Virginia George, longtime faculty and originator of VUSN’s family nurse practitioner program, dies
Virginia Maxwell George, BSN’47, MS’72, CFNC, professor of nursing, emerita, and an early champion of nurse practitioners, died of natural causes on July 26 in Nashville, Tennessee. She was 94.
George was founding director of Vanderbilt’s Family Nurse Practitioner Program, one of the first in the Southeast. A 1947 VUSN graduate, she taught at Vanderbilt for 28 years, earning teaching awards and serving in many leadership roles.
She was born Virginia Lee Maxwell on Feb. 3, 1924, in Birmingham, Alabama, the first of three children born to William R. Maxwell, an iron miner, and the former Kittye Lee Bradford. As a child, George was a voracious reader. She liked to recount how one of her assigned tasks was to churn butter in an old-fashioned wooden box, a chore she accomplished by operating the plunger with one hand and holding a book in the other.
George attended Samford University for two years in the early 1940s. When she expressed an interest in becoming a nurse, her family dentist suggested she apply to his alma mater, Vanderbilt University.
It was about this time that she met her future husband, Ralph George, EdS’62, MA’65, BA’47, who had just returned home from Army Air Forces duty. They were introduced by a family member while riding a street car. Virginia invited Ralph to her parents’ home for Sunday dinner and romance blossomed.
They were married in November 1944, shortly before Ralph George deployed to the Philippines. Upon his departure, George traveled to Nashville to start classes at Vanderbilt School of Nursing. She arrived a week late. When she found the doors to the building were locked, she sat on the steps until someone let her in. “We took exams all Saturday morning,” she recalled in 2006. Because she had arrived late, however, her eligibility was under question. “The faculty met on Sunday to see if I could stay.” School officials had a hard time denying her admittance as she was the only applicant to ace the entrance exam.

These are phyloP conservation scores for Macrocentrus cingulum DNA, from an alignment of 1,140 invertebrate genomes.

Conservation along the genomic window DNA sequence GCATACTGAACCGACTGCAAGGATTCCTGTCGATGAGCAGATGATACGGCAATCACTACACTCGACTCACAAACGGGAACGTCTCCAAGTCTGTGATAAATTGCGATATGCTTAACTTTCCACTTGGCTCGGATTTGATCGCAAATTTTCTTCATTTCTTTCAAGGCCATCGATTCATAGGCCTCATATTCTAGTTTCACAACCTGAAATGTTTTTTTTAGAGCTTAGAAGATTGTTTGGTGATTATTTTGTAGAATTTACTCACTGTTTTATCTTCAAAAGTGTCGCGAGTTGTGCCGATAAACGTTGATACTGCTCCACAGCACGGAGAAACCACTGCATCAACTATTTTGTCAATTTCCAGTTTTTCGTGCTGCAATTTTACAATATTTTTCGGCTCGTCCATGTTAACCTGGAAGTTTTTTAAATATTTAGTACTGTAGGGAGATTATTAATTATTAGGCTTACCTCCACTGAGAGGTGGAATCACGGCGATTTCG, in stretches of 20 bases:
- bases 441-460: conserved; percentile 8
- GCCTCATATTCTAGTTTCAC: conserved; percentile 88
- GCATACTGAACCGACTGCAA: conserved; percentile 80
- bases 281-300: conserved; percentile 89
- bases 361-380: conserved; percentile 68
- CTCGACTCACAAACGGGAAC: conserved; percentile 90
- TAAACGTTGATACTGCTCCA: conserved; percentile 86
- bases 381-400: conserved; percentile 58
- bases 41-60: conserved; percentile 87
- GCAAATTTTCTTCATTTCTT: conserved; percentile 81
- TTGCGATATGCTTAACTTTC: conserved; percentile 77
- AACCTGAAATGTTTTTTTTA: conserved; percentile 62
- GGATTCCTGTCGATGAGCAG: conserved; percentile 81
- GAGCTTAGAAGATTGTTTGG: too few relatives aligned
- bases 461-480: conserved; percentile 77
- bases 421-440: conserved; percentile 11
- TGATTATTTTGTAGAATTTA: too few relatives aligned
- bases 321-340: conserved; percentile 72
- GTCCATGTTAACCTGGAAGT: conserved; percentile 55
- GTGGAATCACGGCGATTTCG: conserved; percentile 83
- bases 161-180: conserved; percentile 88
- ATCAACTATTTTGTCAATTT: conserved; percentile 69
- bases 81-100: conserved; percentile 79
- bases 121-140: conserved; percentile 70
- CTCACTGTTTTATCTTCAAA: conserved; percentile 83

George graduated cum laude with a bachelor of science in nursing degree in 1947. In 1962, George pursued a master’s degree in clinical pediatrics and functional teaching at the University of Alabama School of Nursing. She earned a second graduate degree at George Peabody College in 1972. In addition, she completed a family nurse practitioner certificate at the University of Rochester, where she studied with Loretta Ford, pioneer of the nurse practitioner role.
George joined the VUSN faculty in 1964 as an instructor in maternal and child nursing. She became an assistant professor in 1970, the same year she was recognized with the school’s Shirley Titus Award for excellence in teaching. She was named an associate professor two years later.
In 1973, George was appointed director of Primex, Vanderbilt’s post-BSN family nurse clinician certificate program for RNs. In 1975, she planned and oversaw the transformation of the Primex program into the School of Nursing’s first graduate degree program for family nurse practitioners. She led the program for 15 years, teaching courses, writing academic papers and grant proposals and mentoring hundreds of students. She won the school’s Sara K. Archer Award for graduate-level teaching in 1989.
Always politically active, George stayed involved in state and local politics into retirement. After retiring in 2000, she took medical mission trips to Haiti, Honduras, Chile and Venezuela. She also helped with community health clinics in Nashville, including the Fall Hamilton School Clinic and Siloam Family Health Center. “This is the most satisfying thing I have ever done,” she said. “I feel that health care is a basic right and if I can do anything to help with that, then I will. I am just practicing what I preach.”
George continued to support higher education after retirement. In 2005, she established the Virginia M. George Nursing Scholarship, awarded annually to a VUSN nurse practitioner student. “Vanderbilt prepared me for a profession and it gave me an opportunity to teach and have contact with students,” she said. “It makes me happy that I am able to help a little bit.”
Most recently, George lived at Belmont Village Senior Living in Nashville’s Green Hills neighborhood, where her daughter and son-in-law would visit frequently from their home in Washington, D.C. Despite diminishing mobility, she enjoyed outdoor excursions along Nashville’s greenway bike trail system and to Radnor Lake and Cheekwood Gardens. Even as her eyesight and hearing waned, she remained alive to the pleasures of nature and thankful for the gift of any sunny day and “big blue sky.”
George is survived by her daughter, Lee Anne George, and son-in-law David Rapp of Washington, D.C., and a sister, Mary Savoye of Towson, Maryland. She was predeceased by her husband of 57 years, Ralph T. George, and daughter Kittye George.
A memorial service will be held at Vanderbilt University School of Nursing in the near future. In lieu of flowers, contributions can be made to the Virginia M. George Nursing Scholarship at Vanderbilt University, Gift and Donor Services, PMB 407727, 2301 Vanderbilt Place Nashville, TN 37240-7727.